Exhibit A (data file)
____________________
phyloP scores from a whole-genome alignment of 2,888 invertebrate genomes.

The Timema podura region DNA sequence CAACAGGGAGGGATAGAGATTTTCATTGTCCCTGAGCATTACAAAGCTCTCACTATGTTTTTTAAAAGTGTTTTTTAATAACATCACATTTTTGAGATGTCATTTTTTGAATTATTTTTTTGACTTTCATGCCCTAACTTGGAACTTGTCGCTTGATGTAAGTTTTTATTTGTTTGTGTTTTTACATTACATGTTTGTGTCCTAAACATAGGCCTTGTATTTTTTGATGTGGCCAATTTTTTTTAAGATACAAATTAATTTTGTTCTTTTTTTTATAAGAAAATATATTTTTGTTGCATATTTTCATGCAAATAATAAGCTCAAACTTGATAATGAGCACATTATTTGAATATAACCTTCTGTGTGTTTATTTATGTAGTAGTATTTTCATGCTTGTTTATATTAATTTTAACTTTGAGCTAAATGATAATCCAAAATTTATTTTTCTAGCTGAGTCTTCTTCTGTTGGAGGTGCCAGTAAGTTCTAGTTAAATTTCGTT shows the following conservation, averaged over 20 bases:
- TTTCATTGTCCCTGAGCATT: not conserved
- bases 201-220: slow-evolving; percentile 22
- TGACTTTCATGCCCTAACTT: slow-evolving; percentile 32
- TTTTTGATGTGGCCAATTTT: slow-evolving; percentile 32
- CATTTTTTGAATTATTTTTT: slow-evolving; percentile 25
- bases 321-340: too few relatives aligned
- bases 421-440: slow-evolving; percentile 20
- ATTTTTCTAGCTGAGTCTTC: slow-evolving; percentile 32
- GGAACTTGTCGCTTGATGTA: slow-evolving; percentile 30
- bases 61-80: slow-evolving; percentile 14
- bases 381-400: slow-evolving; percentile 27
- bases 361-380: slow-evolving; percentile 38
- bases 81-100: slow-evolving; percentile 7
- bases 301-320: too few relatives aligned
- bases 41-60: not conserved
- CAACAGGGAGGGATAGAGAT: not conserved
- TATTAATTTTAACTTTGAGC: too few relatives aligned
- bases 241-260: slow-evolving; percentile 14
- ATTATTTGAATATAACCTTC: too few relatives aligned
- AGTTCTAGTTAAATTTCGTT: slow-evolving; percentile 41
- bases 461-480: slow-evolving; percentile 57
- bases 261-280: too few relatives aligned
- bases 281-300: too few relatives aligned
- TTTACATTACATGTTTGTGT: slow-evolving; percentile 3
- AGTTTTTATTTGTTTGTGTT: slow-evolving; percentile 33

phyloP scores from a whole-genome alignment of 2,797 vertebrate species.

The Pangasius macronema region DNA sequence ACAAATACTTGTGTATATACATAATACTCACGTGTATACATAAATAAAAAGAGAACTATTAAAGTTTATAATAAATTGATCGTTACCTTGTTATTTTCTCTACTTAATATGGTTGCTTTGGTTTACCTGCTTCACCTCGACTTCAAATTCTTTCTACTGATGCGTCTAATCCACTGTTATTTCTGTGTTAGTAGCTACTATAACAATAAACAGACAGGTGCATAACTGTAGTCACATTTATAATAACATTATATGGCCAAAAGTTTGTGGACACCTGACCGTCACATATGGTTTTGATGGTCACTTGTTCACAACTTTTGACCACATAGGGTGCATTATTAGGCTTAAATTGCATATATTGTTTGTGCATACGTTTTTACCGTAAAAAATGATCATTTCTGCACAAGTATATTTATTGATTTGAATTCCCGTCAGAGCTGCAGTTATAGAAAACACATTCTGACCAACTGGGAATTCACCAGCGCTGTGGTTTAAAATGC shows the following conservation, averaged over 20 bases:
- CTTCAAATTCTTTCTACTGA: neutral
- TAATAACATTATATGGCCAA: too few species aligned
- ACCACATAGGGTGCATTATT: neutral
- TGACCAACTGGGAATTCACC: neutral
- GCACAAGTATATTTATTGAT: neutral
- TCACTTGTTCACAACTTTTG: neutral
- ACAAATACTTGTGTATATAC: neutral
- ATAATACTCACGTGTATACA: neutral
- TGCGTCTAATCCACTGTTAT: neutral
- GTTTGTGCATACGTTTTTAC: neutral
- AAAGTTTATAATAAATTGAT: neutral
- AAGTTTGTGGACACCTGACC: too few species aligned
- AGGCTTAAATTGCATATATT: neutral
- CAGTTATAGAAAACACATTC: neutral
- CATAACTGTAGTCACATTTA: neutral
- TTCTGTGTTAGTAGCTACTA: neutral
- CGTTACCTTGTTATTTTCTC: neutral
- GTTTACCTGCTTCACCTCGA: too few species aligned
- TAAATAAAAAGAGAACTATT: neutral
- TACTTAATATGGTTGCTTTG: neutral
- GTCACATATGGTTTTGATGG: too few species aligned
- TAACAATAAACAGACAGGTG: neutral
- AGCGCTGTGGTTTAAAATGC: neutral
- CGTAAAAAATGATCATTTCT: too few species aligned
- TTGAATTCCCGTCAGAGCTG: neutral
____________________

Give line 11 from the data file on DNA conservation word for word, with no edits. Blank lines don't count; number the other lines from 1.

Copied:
- GGAACTTGTCGCTTGATGTA: slow-evolving; percentile 30